Bank of England handed ‘green remit’ to aid net-zero target
For many years, the Bank of England’s Monetary Policy Committee had a simple task – to make sure inflation didn’t stray from a set target. Now, it has been tasked with helping meet a green target too.
Since the Bank of England (BoE) was given independence in setting monetary policy in 1997, the Monetary Policy Committee (MPC) has been responsible for moving interest rates, a pivotal moment which allowed its actions to be completely free from political influence. Over the years, it has been targeting an optimal rate of inflation equivalent to two per cent on an annual basis.
If the economy got too overheated and inflation rose, the MPC would intervene to hike rates. If it underperformed, and inflation disappointed to the downsides, rates would fall. But what about the temperature of the planet at large?
Now, the MPC has had its remit enlarged by Chancellor Rishi Sunak, to include the importance of sustainability and achieving an economy which is net-zero carbon.
It starts with bonds
As reported previously, the government has unveiled some of the world’s first sovereign green bonds – issuance of debt by the government, available for purchase by investors, intended to help the government fund projects related to green infrastructure.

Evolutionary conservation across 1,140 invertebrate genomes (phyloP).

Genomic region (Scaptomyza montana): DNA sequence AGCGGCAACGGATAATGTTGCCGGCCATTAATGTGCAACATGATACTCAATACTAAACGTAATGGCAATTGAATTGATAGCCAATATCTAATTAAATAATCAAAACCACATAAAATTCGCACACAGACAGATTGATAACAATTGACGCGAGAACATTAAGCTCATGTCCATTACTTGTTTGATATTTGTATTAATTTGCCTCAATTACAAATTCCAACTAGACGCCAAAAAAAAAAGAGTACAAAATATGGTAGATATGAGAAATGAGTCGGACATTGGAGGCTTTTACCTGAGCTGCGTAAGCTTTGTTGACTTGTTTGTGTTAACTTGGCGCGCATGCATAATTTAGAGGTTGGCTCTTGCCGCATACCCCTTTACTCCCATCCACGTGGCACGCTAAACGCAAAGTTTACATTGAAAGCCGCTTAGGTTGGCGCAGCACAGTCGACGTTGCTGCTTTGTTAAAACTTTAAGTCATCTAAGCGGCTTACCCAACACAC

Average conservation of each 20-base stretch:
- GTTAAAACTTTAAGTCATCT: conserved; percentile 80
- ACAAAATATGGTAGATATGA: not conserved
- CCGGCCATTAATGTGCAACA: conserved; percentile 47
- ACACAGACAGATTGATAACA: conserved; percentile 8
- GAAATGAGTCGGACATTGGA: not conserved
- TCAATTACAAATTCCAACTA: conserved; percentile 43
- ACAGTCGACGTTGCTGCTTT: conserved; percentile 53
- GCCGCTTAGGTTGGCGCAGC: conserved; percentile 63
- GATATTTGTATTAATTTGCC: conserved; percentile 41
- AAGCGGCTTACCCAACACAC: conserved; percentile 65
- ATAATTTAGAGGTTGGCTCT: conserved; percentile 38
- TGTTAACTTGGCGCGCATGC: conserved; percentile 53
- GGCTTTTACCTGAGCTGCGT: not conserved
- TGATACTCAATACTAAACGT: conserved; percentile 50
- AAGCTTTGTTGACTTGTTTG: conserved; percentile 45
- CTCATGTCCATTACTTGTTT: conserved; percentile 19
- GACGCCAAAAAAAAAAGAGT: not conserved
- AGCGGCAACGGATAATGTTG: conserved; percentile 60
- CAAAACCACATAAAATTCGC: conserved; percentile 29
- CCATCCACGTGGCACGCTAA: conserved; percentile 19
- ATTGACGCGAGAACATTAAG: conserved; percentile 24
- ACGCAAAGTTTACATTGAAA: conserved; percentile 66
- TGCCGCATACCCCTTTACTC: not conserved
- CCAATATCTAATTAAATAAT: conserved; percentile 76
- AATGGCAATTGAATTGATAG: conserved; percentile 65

Under current plans, the UK Government will issue £15 billion of these green bonds. The BoE is no stranger to buying up bonds itself – in the past year, the BoE has purchased billions of pounds in government bonds through a policy called quantitative easing, to keep the cost of servicing government debt low.
The BoE has a balance sheet which can hold all sorts of assets, so the entrenchment of a green remit could mean the central bank might think more carefully about the types of corporate bonds it may decide to purchase, for example. It may choose to target bond buying to benefit industries doing their bit to decarbonise the economy, which could bring about a sea-change in corporate bond buying behaviours elsewhere.
A post-cash world
Central banks have played their own role in affecting the environment. In more recent years, the BoE has started to embrace the use of polymer bank notes to reduce its carbon footprint, having previously been responsible for issuing paper banknotes and coinage, as it had done for centuries.
The COVID-19 pandemic has accelerated another trend when it comes to our money – the shift towards a cashless society is gathering pace. We are getting increasingly used to making large payments in which less money changes hands, but is instead beamed from our cards straight into bank accounts.
We have seen how the likes of Bitcoin have revolutionised the way markets work, but critics have been concerned about the cryptocurrency’s insatiable demand for electricity. Even so, the transition to a more digital economy could mean less demand for raw materials such as the paper, metals and polymer needed to produce physical cash on an annual basis.
The 2021 Budget gives the BoE significant responsibilities, not just to monitor the UK’s overall economic health and adjust interest rates accordingly – it will be tasked to help deliver a zero-carbon future, and it possesses the monetary clout to move markets already. It’s just a matter of putting its money where its mouth is.